Encyclopaedia, Myself
Comments 6

The Paperbook Blog


Because I love paper books. I am obsessed with them. I completely understand how impractical it is to literally own an entire library, rather than a library you can carry in your pocket, but there you go. A good friend forced me to download iBooks when I first got an iPhone, enthusiastically explaining to me how he could use it anywhere at any time; endless literature at the swipe of a fingertip. I subsequently downloaded a few of the free books, including a decidedly poor yet endlessly entertaining bodice-ripping thriller, Thomas Hardy’s Jude the Obscure and Mahatma Ghandi’s Third Class in Indian Railways. I used the app a few times, mainly during work breaks or on the bus, but there was something about it that just felt wrong to me.

I felt like I was cheating on books.

So, sometime later when my phone was reaching maximum capacity, I happily deleted iBooks. I haven’t looked back since. Well meaning family members and friends have often offered to buy me a Kindle, or an eReader, or whatever else they are called these days. They think they are being exceedingly generous and thoughtful, bless them. It’s an obvious assumption to make; the girl likes to read, lets get her a reading device. It is cause for confusion when I gently suggest that they buy me a book instead, and maybe a bottle of wine if they really feel they must.

I know how amazingly awesome and practical these devices are, but give me a book any day. More specifically, give me a second hand book, one that is dog-eared and torn, and has an inscription in the front. Not an inscription to me, but an inscription that someone else made once upon a time, not realising that the book they so lovingly inscribed would soon be making its way to a second hand shop in exchange for a few bucks. I love inscriptions.

I also love being able to throw books into my bag, knowing they wont crack. I love being able to use them as coasters on my bedside table, leave them outside (accidently), read them in the bath with a glass of wine…hence why I buy second-hand books.

It probably says something about me as well that my most prized possession at the moment is my collection of Britannica Encyclopaedia’s. What a nerd. They have been handed down to me by my parents, who purchased them the year I was born from a travelling Encyclopaedia salesman. What a job. I remember growing up, researching projects for primary school using these heavy bad boys, looking things up in the index then writing longhand from the book. No copy and paste back then. Since the arrival of Encarta and then the internet I hadn’t given them much thought for years, until we were looking through old stuff and there they were. Full of old, crazy, somewhat useless information. I had to have them.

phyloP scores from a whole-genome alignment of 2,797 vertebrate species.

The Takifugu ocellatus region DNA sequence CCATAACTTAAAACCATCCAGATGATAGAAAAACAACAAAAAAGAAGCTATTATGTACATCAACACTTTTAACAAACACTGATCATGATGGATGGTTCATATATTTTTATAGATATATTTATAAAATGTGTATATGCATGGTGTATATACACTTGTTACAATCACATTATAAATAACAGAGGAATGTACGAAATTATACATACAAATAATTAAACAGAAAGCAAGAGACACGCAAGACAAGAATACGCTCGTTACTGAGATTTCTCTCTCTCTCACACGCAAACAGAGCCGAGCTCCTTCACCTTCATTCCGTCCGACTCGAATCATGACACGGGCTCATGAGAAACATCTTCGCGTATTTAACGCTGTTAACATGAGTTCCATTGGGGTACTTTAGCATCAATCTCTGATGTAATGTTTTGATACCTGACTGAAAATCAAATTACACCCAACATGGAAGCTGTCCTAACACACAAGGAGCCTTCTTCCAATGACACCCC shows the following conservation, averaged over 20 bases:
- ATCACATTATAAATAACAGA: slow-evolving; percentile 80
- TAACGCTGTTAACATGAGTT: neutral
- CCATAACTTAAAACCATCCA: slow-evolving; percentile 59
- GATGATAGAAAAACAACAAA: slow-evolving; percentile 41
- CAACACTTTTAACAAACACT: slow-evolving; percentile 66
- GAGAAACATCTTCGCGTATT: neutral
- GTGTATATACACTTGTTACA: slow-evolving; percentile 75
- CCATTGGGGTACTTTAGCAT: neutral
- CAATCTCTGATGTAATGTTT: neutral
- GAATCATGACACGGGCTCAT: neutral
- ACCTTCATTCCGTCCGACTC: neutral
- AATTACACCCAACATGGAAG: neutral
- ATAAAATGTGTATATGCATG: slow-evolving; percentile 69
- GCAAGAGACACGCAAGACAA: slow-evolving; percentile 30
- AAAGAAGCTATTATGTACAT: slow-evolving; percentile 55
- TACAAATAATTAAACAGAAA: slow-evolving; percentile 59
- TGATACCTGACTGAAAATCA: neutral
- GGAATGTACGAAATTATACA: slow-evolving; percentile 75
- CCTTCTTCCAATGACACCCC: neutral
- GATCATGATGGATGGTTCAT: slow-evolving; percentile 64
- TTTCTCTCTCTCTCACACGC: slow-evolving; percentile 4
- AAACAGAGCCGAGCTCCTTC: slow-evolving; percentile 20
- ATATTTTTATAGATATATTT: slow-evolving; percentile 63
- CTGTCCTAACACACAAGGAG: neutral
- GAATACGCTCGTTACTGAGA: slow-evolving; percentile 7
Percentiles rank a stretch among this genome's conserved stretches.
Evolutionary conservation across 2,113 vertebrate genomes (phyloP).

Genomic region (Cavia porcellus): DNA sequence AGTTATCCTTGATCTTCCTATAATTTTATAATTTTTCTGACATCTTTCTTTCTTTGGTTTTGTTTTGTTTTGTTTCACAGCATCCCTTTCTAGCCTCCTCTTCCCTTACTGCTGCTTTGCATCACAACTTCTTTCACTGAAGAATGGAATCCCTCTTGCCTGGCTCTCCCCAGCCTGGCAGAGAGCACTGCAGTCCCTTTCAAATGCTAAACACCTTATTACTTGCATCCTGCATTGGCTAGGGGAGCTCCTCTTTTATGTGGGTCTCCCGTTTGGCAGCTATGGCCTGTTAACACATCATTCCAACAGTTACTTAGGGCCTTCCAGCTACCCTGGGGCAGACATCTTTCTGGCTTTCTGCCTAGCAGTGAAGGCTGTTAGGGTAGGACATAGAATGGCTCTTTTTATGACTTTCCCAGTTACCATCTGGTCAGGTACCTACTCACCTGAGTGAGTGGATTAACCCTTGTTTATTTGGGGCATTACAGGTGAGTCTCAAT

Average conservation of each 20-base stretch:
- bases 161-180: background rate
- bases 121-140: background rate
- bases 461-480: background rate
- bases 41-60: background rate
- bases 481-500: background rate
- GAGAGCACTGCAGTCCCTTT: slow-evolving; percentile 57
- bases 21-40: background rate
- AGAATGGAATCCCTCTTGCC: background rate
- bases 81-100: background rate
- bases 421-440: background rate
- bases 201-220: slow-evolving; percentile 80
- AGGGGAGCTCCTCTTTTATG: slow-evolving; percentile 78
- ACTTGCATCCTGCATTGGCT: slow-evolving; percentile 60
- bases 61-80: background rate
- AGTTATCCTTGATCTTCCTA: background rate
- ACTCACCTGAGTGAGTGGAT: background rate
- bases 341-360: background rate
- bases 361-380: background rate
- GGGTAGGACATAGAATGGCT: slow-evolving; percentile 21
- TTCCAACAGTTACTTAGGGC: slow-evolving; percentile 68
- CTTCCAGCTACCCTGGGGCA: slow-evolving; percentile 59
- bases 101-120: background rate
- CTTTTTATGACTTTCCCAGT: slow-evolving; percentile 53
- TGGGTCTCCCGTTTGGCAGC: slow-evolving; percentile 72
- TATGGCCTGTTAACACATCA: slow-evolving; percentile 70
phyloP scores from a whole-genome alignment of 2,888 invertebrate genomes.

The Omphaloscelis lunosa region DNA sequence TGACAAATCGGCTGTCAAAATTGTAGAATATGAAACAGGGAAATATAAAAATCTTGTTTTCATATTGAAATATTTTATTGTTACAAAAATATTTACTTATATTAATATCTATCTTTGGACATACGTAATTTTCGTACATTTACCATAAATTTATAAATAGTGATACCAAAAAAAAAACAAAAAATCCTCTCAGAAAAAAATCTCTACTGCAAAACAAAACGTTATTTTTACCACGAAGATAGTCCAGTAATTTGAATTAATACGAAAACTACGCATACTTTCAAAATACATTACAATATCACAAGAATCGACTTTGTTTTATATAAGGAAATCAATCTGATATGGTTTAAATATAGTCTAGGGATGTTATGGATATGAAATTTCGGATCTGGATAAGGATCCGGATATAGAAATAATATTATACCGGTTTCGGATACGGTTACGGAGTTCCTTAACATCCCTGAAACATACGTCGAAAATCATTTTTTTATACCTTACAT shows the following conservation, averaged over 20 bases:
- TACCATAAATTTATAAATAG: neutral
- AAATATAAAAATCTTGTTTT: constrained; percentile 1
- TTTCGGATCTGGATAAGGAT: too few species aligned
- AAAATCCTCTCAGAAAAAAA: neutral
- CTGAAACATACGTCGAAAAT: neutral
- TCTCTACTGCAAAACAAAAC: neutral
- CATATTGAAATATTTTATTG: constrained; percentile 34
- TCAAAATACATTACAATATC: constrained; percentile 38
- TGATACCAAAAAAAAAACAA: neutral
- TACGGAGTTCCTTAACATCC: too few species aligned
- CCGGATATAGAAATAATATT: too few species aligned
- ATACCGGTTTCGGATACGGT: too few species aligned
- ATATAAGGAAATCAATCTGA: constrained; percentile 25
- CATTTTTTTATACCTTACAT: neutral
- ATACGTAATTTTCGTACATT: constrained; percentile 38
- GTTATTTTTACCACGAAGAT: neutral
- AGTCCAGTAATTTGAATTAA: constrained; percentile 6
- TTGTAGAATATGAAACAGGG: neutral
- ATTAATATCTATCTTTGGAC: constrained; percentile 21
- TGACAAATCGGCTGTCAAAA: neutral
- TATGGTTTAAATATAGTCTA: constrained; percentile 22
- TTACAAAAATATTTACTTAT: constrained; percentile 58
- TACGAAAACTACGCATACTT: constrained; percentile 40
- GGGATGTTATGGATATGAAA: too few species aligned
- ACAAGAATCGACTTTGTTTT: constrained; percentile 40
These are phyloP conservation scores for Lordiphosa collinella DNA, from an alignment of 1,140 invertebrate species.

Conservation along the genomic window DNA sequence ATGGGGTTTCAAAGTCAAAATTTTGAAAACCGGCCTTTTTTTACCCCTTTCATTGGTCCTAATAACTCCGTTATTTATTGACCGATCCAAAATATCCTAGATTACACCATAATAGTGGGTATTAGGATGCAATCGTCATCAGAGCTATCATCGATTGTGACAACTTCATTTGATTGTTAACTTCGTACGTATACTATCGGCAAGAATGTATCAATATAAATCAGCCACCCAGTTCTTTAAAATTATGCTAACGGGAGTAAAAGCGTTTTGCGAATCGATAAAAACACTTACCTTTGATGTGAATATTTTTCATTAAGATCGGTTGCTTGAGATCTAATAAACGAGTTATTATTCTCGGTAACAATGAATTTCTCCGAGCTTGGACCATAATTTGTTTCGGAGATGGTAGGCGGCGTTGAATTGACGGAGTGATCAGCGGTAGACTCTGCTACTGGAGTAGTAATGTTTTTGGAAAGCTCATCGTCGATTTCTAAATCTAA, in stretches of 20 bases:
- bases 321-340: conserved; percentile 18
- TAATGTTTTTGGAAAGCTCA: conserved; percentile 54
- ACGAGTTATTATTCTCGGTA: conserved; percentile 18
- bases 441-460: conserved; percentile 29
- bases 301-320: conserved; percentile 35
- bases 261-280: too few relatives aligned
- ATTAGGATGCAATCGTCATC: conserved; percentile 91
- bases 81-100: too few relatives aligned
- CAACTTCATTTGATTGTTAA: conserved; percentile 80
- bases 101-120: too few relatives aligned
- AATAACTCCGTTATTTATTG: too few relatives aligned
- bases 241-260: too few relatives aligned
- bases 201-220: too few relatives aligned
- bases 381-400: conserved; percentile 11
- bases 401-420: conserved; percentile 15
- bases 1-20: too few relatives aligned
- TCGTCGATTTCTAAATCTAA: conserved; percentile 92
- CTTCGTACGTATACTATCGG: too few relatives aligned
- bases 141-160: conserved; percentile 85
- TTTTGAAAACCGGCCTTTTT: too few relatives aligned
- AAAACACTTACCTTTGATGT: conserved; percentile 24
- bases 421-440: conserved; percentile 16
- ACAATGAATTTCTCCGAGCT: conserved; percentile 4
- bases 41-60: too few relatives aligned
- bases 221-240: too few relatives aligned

IMG_3969 IMG_3970

Aren’t they beautiful? They are a discussion point every time someone comes over, we generally end up grabbing them off the shelf at random and laughing over the hilarious, sombre and serious information they contain. I found some gems today, such as a painfully detailed article on the benefits of certain typefaces, specifically Serif versus San-Serif.

But the difficulty is that almost every study ever completed has indicated that san serif type is less easy to read…

Every study ever completed?

 Who got to decide what went into these things?


The language certainly speaks of a more formal, ponderous time, with amazing sentences such as:

These questions suggest that functionalism is not only incomplete without conflict theory but that it is one segment of a larger theory, of which the study of conflict is also an integral part.


Quite. And these were being sold to middle and upper classes across Australia, to do…what with exactly? As I say. I love it.

There is also a fantastic Britannica Atlas that comes with the set, containing beautifully detailed maps of the world, frozen in 1987. There is delightfully incorrect information such as the labelling of modern Cambodia, ‘Kampuchea’; a far more melodious name that was changed to ‘Cambodia’ in 1989.  I love having such detailed maps of the world which will grow slowly more and more incorrect as time goes on.


That’s the thing about technology, it is constantly updating itself so quickly that beautiful things like this will be lost, or delegated to some obscure corner of Google that is rarely visited. So that’s it. I love paper, cardboard, parchment, leather…whatever, books. I have nothing against the more streamlined libraries of new, they just aren’t for me. I’m not even one of those practical people who can combine their love of books with electronic versions. No, for me, the older, dustier and smellier the better. My Christmas presents are a lot cheaper too.



  1. Fantastic blog post – I totally know where you’re coming from! You’re so lucky to have an Encyclopaedia Britannica set – it must be full of fascinating entries.
    I too love old books. I often buy old, second-hand paperback novels instead of new ones as I love the old front covers, I love their smell, and I like the fact that they have a bit of a history to them – i.e. other people have held them and read them. You just don’t get any of that with electronic versions.

  2. Many books were replaced by e-books or websites on the internet, but I also like to read the books – the touch of paper and its feeling can’t replace by electronic.

  3. Pingback: Welcome to a new friend: Jayde-Ashe The Paperbook Blog | Hey Sweetheart, Get Me Rewrite!

  4. Pingback: Sans Serif. | The Paperbook Blog

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